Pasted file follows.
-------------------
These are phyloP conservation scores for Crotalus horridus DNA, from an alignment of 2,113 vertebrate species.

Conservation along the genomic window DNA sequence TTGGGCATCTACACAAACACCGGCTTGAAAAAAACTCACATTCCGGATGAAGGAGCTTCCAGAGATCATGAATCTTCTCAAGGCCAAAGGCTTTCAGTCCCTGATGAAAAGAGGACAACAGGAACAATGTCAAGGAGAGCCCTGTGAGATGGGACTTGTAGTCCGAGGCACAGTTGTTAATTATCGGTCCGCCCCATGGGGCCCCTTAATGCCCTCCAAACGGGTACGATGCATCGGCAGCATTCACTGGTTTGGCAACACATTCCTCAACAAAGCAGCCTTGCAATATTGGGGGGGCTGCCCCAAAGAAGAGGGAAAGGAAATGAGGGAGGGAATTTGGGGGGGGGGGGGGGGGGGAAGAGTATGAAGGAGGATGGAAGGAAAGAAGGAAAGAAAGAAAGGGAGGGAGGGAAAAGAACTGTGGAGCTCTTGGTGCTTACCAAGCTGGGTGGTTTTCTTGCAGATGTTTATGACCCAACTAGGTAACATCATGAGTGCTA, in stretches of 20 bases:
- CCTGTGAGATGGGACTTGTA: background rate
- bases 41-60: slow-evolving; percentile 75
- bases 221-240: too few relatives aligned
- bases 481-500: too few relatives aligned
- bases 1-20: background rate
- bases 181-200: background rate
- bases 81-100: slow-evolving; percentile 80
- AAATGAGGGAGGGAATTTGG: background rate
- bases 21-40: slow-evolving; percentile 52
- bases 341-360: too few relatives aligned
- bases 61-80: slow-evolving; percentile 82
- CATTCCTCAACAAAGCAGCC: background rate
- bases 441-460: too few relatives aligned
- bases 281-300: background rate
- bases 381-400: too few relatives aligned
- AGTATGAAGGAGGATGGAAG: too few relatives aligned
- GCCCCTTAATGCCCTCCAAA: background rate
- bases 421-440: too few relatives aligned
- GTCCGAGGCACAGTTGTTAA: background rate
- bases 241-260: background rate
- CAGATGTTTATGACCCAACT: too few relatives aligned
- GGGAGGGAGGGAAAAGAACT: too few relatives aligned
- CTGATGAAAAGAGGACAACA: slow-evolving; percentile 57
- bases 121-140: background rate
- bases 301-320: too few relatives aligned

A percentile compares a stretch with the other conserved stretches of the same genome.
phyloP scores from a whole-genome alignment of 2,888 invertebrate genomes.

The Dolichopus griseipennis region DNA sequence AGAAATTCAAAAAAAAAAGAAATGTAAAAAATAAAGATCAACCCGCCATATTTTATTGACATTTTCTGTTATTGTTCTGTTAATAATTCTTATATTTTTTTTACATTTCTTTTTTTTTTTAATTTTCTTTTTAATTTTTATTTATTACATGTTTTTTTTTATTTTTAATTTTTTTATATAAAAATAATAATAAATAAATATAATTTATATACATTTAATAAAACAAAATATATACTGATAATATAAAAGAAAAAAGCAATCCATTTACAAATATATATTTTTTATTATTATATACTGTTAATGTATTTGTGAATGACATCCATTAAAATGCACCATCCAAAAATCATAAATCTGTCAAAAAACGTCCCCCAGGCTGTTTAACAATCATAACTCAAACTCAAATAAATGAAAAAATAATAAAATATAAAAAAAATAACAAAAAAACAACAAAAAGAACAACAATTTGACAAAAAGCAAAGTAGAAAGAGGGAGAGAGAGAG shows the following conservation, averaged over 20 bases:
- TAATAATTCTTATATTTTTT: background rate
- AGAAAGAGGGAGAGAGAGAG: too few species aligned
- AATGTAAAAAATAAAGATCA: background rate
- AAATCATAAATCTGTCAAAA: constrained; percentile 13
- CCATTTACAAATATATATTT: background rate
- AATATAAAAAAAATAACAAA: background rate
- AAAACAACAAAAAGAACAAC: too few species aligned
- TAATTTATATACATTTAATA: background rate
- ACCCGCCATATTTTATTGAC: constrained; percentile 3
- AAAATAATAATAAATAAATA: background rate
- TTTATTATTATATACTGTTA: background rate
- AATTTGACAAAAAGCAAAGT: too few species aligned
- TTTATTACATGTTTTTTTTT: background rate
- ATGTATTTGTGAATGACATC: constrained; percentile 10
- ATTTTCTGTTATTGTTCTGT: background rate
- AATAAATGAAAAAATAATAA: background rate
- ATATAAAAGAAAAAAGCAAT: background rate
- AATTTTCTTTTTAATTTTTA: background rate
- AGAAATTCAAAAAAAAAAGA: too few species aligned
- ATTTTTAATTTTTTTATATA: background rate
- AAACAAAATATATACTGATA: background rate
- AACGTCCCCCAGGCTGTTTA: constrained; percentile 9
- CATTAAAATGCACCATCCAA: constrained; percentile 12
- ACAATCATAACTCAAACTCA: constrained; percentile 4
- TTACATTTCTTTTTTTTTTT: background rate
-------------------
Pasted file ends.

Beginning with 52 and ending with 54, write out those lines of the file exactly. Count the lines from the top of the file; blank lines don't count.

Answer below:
- AACGTCCCCCAGGCTGTTTA: constrained; percentile 9
- CATTAAAATGCACCATCCAA: constrained; percentile 12
- ACAATCATAACTCAAACTCA: constrained; percentile 4